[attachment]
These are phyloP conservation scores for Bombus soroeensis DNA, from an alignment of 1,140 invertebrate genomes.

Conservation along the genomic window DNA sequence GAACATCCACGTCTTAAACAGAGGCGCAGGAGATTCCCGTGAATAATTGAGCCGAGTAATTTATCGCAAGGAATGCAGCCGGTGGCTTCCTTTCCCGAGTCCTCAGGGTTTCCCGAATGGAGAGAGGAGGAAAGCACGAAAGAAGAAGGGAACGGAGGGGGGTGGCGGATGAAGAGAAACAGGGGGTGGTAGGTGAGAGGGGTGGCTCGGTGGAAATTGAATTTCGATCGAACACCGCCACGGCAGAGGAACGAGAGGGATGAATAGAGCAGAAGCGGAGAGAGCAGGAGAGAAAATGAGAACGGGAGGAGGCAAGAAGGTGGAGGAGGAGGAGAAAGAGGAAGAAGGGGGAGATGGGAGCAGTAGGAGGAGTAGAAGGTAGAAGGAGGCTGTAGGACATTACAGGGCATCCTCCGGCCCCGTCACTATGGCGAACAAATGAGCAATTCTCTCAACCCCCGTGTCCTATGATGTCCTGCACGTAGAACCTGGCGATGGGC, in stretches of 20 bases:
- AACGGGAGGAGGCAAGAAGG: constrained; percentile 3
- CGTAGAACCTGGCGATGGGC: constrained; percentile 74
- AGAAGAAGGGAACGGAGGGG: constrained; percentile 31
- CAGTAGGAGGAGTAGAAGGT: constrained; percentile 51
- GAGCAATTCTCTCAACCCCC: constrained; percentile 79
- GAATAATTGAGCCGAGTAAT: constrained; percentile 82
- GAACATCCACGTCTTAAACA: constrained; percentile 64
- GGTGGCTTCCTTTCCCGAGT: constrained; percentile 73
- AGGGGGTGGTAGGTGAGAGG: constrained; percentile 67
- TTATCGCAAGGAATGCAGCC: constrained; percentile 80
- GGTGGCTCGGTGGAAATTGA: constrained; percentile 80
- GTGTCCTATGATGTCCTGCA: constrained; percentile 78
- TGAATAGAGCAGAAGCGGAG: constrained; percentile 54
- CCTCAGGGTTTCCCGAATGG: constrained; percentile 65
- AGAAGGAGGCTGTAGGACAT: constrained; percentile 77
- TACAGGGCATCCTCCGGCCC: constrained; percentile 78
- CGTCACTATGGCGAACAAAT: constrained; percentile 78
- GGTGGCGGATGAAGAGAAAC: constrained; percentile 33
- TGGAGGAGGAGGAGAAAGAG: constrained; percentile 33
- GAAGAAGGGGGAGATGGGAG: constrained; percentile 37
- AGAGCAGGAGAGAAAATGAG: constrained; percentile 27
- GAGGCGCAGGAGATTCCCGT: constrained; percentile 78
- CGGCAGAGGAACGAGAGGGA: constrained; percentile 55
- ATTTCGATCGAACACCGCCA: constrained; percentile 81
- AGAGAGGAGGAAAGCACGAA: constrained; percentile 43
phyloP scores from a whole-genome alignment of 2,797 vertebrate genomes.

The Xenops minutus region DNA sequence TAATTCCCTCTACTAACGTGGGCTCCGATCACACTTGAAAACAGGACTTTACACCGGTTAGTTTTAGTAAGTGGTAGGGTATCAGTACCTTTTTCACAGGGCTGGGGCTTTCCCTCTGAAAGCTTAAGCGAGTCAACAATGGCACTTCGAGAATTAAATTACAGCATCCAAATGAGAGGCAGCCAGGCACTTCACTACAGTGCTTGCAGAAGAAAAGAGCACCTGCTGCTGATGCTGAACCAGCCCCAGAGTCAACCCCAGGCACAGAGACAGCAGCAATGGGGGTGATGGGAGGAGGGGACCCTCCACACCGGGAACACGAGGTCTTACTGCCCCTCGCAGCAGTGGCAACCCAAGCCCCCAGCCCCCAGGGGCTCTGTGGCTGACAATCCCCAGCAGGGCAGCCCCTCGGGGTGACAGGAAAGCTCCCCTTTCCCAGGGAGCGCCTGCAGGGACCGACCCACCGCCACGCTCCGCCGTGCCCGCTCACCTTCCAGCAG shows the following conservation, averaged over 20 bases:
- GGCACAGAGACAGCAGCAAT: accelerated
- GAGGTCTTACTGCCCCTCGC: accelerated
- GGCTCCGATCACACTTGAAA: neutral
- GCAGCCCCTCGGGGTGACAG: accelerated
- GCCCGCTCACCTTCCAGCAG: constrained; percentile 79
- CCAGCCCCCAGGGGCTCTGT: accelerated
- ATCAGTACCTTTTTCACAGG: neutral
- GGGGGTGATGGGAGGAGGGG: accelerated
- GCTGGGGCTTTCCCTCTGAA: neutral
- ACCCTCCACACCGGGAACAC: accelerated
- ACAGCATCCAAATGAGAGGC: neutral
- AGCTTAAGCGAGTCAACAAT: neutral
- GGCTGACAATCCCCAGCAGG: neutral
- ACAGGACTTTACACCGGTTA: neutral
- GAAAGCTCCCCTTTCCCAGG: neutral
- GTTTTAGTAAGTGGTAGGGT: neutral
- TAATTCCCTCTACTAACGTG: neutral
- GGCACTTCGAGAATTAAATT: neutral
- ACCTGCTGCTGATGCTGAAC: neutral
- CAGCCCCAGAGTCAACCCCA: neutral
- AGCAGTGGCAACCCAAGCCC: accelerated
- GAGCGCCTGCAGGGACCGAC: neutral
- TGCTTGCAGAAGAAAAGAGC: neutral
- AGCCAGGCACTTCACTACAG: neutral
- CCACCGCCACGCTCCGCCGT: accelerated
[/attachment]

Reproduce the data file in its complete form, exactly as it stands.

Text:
These are phyloP conservation scores for Bombus soroeensis DNA, from an alignment of 1,140 invertebrate genomes.

Conservation along the genomic window DNA sequence GAACATCCACGTCTTAAACAGAGGCGCAGGAGATTCCCGTGAATAATTGAGCCGAGTAATTTATCGCAAGGAATGCAGCCGGTGGCTTCCTTTCCCGAGTCCTCAGGGTTTCCCGAATGGAGAGAGGAGGAAAGCACGAAAGAAGAAGGGAACGGAGGGGGGTGGCGGATGAAGAGAAACAGGGGGTGGTAGGTGAGAGGGGTGGCTCGGTGGAAATTGAATTTCGATCGAACACCGCCACGGCAGAGGAACGAGAGGGATGAATAGAGCAGAAGCGGAGAGAGCAGGAGAGAAAATGAGAACGGGAGGAGGCAAGAAGGTGGAGGAGGAGGAGAAAGAGGAAGAAGGGGGAGATGGGAGCAGTAGGAGGAGTAGAAGGTAGAAGGAGGCTGTAGGACATTACAGGGCATCCTCCGGCCCCGTCACTATGGCGAACAAATGAGCAATTCTCTCAACCCCCGTGTCCTATGATGTCCTGCACGTAGAACCTGGCGATGGGC, in stretches of 20 bases:
- AACGGGAGGAGGCAAGAAGG: constrained; percentile 3
- CGTAGAACCTGGCGATGGGC: constrained; percentile 74
- AGAAGAAGGGAACGGAGGGG: constrained; percentile 31
- CAGTAGGAGGAGTAGAAGGT: constrained; percentile 51
- GAGCAATTCTCTCAACCCCC: constrained; percentile 79
- GAATAATTGAGCCGAGTAAT: constrained; percentile 82
- GAACATCCACGTCTTAAACA: constrained; percentile 64
- GGTGGCTTCCTTTCCCGAGT: constrained; percentile 73
- AGGGGGTGGTAGGTGAGAGG: constrained; percentile 67
- TTATCGCAAGGAATGCAGCC: constrained; percentile 80
- GGTGGCTCGGTGGAAATTGA: constrained; percentile 80
- GTGTCCTATGATGTCCTGCA: constrained; percentile 78
- TGAATAGAGCAGAAGCGGAG: constrained; percentile 54
- CCTCAGGGTTTCCCGAATGG: constrained; percentile 65
- AGAAGGAGGCTGTAGGACAT: constrained; percentile 77
- TACAGGGCATCCTCCGGCCC: constrained; percentile 78
- CGTCACTATGGCGAACAAAT: constrained; percentile 78
- GGTGGCGGATGAAGAGAAAC: constrained; percentile 33
- TGGAGGAGGAGGAGAAAGAG: constrained; percentile 33
- GAAGAAGGGGGAGATGGGAG: constrained; percentile 37
- AGAGCAGGAGAGAAAATGAG: constrained; percentile 27
- GAGGCGCAGGAGATTCCCGT: constrained; percentile 78
- CGGCAGAGGAACGAGAGGGA: constrained; percentile 55
- ATTTCGATCGAACACCGCCA: constrained; percentile 81
- AGAGAGGAGGAAAGCACGAA: constrained; percentile 43
phyloP scores from a whole-genome alignment of 2,797 vertebrate genomes.

The Xenops minutus region DNA sequence TAATTCCCTCTACTAACGTGGGCTCCGATCACACTTGAAAACAGGACTTTACACCGGTTAGTTTTAGTAAGTGGTAGGGTATCAGTACCTTTTTCACAGGGCTGGGGCTTTCCCTCTGAAAGCTTAAGCGAGTCAACAATGGCACTTCGAGAATTAAATTACAGCATCCAAATGAGAGGCAGCCAGGCACTTCACTACAGTGCTTGCAGAAGAAAAGAGCACCTGCTGCTGATGCTGAACCAGCCCCAGAGTCAACCCCAGGCACAGAGACAGCAGCAATGGGGGTGATGGGAGGAGGGGACCCTCCACACCGGGAACACGAGGTCTTACTGCCCCTCGCAGCAGTGGCAACCCAAGCCCCCAGCCCCCAGGGGCTCTGTGGCTGACAATCCCCAGCAGGGCAGCCCCTCGGGGTGACAGGAAAGCTCCCCTTTCCCAGGGAGCGCCTGCAGGGACCGACCCACCGCCACGCTCCGCCGTGCCCGCTCACCTTCCAGCAG shows the following conservation, averaged over 20 bases:
- GGCACAGAGACAGCAGCAAT: accelerated
- GAGGTCTTACTGCCCCTCGC: accelerated
- GGCTCCGATCACACTTGAAA: neutral
- GCAGCCCCTCGGGGTGACAG: accelerated
- GCCCGCTCACCTTCCAGCAG: constrained; percentile 79
- CCAGCCCCCAGGGGCTCTGT: accelerated
- ATCAGTACCTTTTTCACAGG: neutral
- GGGGGTGATGGGAGGAGGGG: accelerated
- GCTGGGGCTTTCCCTCTGAA: neutral
- ACCCTCCACACCGGGAACAC: accelerated
- ACAGCATCCAAATGAGAGGC: neutral
- AGCTTAAGCGAGTCAACAAT: neutral
- GGCTGACAATCCCCAGCAGG: neutral
- ACAGGACTTTACACCGGTTA: neutral
- GAAAGCTCCCCTTTCCCAGG: neutral
- GTTTTAGTAAGTGGTAGGGT: neutral
- TAATTCCCTCTACTAACGTG: neutral
- GGCACTTCGAGAATTAAATT: neutral
- ACCTGCTGCTGATGCTGAAC: neutral
- CAGCCCCAGAGTCAACCCCA: neutral
- AGCAGTGGCAACCCAAGCCC: accelerated
- GAGCGCCTGCAGGGACCGAC: neutral
- TGCTTGCAGAAGAAAAGAGC: neutral
- AGCCAGGCACTTCACTACAG: neutral
- CCACCGCCACGCTCCGCCGT: accelerated